Why Taylor Swift's Reputation Matters

In my four-plus decades on the planet, I had never been to a pop concert. The closest thing was a Crosby Stills and Nash concert at an outdoor amphitheater back when I was in college. And, I did see Surreal Neil (a Neil Diamond impersonator) once at a bar in San Francisco. It was obviously time for me to go, and why not embrace this new adventure with my kids and finally be inducted into the hip crowd?

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I wasn’t the biggest Taylor Swift fan, though I always enjoyed her songs. I first heard You Belong with Me when my niece was singing it in a video she shared with me, and my kids made fun of me as I would sing along (more like hum along) to Love Story or Blank Space in the car (coming in conveniently at the end of the chorus where I knew the words). She was a good singer, but beyond her catchy tunes, I didn’t know much about her.

During a rare weekend, when my family was all home and open to adventure, we hopped in the car, drove 13 hours, toured Louisville, KY, where we’d never been before, and attended a stadium concert of Taylor Swift’s Reputation Tour. Now I LOVE Taylor Swift and finally understand the screaming girls that populate her concerts. I was one of them. Let it be said, as I am sure it already has been, Taylor Swift puts on a FABULOUS show! She truly rocks! And I couldn’t get enough.

Before the concert, as my kids were prepping me by playing the the songs I didn’t know, I was dreading the six-sets. Ugh - it would be crowded, hot, and go on with all these songs I don’t even know. I masked my curmudgeonly attitude and, I couldn't have been more wrong. I could have danced all night! In fact, when she said goodnight, I looked over at my daughter and asked, “She’s done? It’s over?”

I was impressed with how Swift incorporated her struggle into her performance. She shared her experiences of frustration and confusion through video segments and her own live narration between songs. While I assume much of the narration was to tie sets together and to appease her audience, it felt authentic and her words reflected a truly human experience. No matter how contrived these transitions may have been, they seemed cathartic for her and informing for her audience. She talked about her pain and needing time to reflect and re-brand. When people cheered, she leaned on her fans and shared an appreciation for them in their understanding.

It was great to be there together, singing, dancing, enjoying the pyrotechnics, and the snow cones (albeit pricey at the concessions) were perfect for the hot night (still 90 degrees after sunset).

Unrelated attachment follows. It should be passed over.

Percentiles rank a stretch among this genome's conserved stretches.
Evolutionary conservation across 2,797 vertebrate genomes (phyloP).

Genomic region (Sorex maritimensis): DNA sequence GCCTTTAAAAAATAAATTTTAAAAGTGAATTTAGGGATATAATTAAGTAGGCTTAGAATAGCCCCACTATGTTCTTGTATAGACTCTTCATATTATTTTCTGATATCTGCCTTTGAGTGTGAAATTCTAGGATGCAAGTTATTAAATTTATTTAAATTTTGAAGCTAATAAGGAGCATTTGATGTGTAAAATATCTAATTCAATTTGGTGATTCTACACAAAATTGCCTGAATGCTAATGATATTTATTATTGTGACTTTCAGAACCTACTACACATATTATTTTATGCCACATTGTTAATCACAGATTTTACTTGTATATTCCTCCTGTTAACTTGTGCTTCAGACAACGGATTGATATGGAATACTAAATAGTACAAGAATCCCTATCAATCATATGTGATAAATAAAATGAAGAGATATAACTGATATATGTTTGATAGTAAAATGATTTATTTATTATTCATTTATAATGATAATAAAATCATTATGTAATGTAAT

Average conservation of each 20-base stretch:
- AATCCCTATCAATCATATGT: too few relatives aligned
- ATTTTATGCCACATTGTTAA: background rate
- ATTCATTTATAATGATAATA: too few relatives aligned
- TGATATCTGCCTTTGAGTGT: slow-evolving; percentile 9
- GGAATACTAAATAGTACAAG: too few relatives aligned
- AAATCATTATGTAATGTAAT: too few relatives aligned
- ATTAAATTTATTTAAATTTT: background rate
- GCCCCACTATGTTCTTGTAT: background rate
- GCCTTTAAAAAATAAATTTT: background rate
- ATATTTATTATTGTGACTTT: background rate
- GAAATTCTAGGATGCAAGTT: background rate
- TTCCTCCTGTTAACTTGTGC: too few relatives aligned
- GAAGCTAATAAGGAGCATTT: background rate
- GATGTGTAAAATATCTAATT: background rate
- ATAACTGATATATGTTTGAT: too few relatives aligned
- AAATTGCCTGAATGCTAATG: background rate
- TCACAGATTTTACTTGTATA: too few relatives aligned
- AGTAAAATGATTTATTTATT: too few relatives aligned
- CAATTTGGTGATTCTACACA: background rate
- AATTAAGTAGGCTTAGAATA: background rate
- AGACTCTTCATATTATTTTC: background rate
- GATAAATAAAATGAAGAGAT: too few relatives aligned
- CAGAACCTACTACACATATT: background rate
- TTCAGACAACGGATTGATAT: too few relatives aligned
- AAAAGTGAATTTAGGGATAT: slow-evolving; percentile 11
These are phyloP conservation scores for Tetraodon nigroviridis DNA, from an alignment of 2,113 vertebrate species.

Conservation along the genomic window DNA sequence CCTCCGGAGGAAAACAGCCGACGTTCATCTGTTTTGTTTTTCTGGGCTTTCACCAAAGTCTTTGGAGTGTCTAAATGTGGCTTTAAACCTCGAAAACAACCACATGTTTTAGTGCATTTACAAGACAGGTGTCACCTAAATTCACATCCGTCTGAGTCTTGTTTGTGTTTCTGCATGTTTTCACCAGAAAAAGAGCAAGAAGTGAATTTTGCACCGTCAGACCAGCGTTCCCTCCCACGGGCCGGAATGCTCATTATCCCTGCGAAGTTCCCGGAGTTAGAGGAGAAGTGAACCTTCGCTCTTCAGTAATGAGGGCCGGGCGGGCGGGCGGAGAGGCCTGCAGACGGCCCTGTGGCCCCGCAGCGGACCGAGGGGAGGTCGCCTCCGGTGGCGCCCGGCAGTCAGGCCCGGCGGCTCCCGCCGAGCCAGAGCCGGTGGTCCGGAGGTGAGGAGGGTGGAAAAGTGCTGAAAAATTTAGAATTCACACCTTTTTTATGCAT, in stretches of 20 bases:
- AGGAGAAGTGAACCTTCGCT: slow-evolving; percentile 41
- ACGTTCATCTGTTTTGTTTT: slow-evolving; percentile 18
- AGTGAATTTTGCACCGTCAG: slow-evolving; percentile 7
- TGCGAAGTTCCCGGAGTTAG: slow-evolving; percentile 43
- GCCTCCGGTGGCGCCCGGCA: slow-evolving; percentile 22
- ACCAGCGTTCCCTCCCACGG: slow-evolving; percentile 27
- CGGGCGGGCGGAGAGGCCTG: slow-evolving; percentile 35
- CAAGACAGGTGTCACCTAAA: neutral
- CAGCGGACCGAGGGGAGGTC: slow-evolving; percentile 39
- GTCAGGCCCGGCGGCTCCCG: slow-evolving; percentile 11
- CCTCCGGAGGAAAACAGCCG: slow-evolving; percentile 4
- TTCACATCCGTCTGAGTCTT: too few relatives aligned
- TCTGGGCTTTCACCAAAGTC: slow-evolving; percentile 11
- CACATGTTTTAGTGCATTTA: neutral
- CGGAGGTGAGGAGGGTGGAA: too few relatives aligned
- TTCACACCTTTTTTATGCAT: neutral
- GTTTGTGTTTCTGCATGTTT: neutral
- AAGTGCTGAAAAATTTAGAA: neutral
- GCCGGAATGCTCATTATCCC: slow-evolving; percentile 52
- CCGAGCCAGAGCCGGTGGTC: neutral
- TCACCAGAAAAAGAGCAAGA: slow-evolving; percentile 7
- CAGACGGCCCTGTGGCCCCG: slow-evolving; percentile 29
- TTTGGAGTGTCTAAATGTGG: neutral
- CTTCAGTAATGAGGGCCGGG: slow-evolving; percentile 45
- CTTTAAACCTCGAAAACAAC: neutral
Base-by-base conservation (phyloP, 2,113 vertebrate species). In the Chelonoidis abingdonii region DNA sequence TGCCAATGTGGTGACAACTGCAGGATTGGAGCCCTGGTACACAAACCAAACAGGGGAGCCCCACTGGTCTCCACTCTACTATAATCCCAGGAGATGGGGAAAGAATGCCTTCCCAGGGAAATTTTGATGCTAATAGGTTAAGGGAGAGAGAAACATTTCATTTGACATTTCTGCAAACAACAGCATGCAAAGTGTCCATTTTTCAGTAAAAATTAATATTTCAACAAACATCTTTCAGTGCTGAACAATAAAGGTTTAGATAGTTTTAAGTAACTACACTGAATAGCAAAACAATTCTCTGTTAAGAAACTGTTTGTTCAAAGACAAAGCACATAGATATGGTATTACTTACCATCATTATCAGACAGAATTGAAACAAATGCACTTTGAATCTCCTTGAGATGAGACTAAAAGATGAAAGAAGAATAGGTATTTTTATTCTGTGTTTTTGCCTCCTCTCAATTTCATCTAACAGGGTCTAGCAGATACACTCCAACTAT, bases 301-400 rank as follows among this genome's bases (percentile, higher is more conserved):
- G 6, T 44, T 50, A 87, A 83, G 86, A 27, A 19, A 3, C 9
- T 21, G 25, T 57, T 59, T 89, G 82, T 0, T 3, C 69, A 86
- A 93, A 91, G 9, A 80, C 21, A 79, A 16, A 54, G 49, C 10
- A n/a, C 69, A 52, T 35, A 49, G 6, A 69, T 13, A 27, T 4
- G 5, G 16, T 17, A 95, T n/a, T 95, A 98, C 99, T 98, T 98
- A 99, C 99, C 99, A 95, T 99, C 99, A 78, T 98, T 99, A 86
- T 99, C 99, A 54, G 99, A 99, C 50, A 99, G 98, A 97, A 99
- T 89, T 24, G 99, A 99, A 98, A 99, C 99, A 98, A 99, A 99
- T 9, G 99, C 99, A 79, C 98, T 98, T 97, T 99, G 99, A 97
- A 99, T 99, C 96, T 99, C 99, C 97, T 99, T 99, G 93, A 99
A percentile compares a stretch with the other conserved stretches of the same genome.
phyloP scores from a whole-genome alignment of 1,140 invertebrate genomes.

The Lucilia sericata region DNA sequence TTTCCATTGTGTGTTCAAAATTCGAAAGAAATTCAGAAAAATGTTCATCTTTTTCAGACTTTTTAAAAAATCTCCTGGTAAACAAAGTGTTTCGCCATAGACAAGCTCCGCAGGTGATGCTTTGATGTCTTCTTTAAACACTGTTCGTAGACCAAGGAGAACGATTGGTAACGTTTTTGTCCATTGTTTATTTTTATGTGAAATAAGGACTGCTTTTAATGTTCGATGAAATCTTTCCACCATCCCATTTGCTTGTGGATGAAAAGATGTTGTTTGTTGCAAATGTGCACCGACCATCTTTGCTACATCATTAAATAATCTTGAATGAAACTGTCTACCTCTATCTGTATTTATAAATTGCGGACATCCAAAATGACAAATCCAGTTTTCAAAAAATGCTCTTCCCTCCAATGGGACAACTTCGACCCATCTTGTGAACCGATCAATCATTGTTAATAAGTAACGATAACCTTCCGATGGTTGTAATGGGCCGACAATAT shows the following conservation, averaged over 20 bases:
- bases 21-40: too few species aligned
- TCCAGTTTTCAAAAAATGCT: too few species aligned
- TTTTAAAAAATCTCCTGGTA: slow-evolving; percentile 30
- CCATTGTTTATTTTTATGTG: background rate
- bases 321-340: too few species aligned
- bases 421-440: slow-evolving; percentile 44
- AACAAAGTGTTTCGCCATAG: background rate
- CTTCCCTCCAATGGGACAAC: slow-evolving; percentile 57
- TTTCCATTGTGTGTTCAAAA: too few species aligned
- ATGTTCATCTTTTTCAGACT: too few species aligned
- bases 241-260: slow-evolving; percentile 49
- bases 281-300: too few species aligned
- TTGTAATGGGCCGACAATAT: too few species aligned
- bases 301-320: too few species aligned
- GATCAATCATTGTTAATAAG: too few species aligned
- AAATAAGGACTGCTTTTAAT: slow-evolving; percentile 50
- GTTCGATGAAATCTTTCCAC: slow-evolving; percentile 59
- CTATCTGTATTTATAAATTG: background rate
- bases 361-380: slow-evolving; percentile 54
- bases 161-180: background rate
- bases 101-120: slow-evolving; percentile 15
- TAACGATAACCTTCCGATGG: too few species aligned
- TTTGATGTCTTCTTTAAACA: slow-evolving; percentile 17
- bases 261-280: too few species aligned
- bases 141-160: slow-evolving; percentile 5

Now as we listen to the Reputation album over and over and really focus on the words, it’s started a conversation in our family about reputations, pain, friendships, public appearance, and coping strategies.

In This is Why We Can’t Have Nice Things, I didn’t understand why she laughs off “forgiveness is a nice thing to do.” After all, that part of the song sounds like it could easily have come from one of the many CDs I used to play with my toddler children. When I asked my kids, “Why is she laughing? After all, isn’t forgiveness a nice thing to do?” They each had a response.

One of my children posited that she had been hurt by someone and tried to forgive and it didn’t work out so she has to move on.

Another of my kids tried to explain to me that just because something is nice to do doesn’t mean it’s the right thing to do. We were able to explore forgiveness.

This has helped us to broach the topics so relevant to our two teens and tween. There is a struggle to find a balance between caring about what people think and doing your own thing. And what about when what someone else thinks becomes what they say behind (or in front) of your back? Then how does that affect what others think, and should you care?

It’s easy at the dinner table to simply say, “It doesn’t matter what other people think.” But while that might be an ideal and we want our kids to do the “right” thing no matter what others think, it’s simply not as simple as that.

Now I feel I have an added resource for this all-important conversation. Sometimes forgiveness isn’t the right thing to do. How can we get back on the proverbial tour and continue to do what we love, but perhaps a little differently? I’m so grateful for the shared  experience of my first pop concert and all it offered us, in the stadium and out.